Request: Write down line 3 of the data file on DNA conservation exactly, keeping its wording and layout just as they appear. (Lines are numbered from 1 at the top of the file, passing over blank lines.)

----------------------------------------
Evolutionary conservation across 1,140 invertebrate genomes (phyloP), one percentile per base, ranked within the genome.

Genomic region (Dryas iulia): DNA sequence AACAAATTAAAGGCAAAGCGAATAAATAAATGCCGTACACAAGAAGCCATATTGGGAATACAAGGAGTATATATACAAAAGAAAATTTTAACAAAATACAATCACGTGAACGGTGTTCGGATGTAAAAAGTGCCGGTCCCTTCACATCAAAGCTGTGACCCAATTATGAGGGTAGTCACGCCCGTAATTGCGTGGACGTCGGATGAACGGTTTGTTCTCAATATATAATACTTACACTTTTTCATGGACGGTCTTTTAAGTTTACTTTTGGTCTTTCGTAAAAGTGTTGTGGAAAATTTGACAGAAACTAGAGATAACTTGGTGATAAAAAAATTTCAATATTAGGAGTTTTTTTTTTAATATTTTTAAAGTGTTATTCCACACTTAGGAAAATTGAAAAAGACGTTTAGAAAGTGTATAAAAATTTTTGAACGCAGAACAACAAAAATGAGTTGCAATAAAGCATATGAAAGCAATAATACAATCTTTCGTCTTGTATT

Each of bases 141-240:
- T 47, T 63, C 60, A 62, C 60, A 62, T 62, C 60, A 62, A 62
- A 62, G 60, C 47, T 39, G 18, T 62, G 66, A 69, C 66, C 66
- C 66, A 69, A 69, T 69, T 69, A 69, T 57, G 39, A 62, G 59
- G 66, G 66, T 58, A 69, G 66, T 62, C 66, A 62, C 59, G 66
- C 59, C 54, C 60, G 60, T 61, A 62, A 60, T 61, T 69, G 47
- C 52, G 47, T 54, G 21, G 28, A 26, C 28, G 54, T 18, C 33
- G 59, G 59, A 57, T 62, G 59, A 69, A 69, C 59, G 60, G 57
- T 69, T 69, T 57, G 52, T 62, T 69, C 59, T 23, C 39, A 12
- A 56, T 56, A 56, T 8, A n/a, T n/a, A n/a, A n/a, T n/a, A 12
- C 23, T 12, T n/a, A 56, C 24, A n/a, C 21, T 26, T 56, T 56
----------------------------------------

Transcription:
Each of bases 141-240: